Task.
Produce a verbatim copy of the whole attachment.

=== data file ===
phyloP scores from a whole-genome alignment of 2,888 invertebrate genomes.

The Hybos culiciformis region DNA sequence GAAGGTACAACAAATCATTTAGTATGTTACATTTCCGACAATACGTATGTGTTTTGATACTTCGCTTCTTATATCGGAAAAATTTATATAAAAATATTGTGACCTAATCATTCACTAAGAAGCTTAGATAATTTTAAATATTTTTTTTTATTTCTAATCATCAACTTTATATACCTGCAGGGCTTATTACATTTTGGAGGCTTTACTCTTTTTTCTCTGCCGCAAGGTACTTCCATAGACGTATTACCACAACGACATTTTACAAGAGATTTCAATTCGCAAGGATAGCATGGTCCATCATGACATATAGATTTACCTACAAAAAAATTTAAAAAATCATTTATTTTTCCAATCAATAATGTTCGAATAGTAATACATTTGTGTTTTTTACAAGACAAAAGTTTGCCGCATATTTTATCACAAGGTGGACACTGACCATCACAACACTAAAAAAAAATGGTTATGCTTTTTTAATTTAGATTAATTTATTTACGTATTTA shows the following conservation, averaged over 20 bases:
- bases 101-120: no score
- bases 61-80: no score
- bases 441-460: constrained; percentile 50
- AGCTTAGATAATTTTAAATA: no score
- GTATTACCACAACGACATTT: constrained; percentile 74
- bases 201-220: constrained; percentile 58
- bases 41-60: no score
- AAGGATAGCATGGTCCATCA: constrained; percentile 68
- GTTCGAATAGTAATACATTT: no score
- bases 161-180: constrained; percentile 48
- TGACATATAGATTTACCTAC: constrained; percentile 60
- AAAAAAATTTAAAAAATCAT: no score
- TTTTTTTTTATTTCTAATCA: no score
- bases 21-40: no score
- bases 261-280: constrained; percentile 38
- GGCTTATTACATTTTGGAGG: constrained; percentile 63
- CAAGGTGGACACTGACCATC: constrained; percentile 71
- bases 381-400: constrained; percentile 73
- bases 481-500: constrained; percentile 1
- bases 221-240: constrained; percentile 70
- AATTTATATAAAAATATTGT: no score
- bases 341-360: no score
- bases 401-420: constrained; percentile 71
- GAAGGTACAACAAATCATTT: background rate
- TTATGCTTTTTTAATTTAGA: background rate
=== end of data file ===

phyloP scores from a whole-genome alignment of 2,888 invertebrate genomes.

The Hybos culiciformis region DNA sequence GAAGGTACAACAAATCATTTAGTATGTTACATTTCCGACAATACGTATGTGTTTTGATACTTCGCTTCTTATATCGGAAAAATTTATATAAAAATATTGTGACCTAATCATTCACTAAGAAGCTTAGATAATTTTAAATATTTTTTTTTATTTCTAATCATCAACTTTATATACCTGCAGGGCTTATTACATTTTGGAGGCTTTACTCTTTTTTCTCTGCCGCAAGGTACTTCCATAGACGTATTACCACAACGACATTTTACAAGAGATTTCAATTCGCAAGGATAGCATGGTCCATCATGACATATAGATTTACCTACAAAAAAATTTAAAAAATCATTTATTTTTCCAATCAATAATGTTCGAATAGTAATACATTTGTGTTTTTTACAAGACAAAAGTTTGCCGCATATTTTATCACAAGGTGGACACTGACCATCACAACACTAAAAAAAAATGGTTATGCTTTTTTAATTTAGATTAATTTATTTACGTATTTA shows the following conservation, averaged over 20 bases:
- bases 101-120: no score
- bases 61-80: no score
- bases 441-460: constrained; percentile 50
- AGCTTAGATAATTTTAAATA: no score
- GTATTACCACAACGACATTT: constrained; percentile 74
- bases 201-220: constrained; percentile 58
- bases 41-60: no score
- AAGGATAGCATGGTCCATCA: constrained; percentile 68
- GTTCGAATAGTAATACATTT: no score
- bases 161-180: constrained; percentile 48
- TGACATATAGATTTACCTAC: constrained; percentile 60
- AAAAAAATTTAAAAAATCAT: no score
- TTTTTTTTTATTTCTAATCA: no score
- bases 21-40: no score
- bases 261-280: constrained; percentile 38
- GGCTTATTACATTTTGGAGG: constrained; percentile 63
- CAAGGTGGACACTGACCATC: constrained; percentile 71
- bases 381-400: constrained; percentile 73
- bases 481-500: constrained; percentile 1
- bases 221-240: constrained; percentile 70
- AATTTATATAAAAATATTGT: no score
- bases 341-360: no score
- bases 401-420: constrained; percentile 71
- GAAGGTACAACAAATCATTT: background rate
- TTATGCTTTTTTAATTTAGA: background rate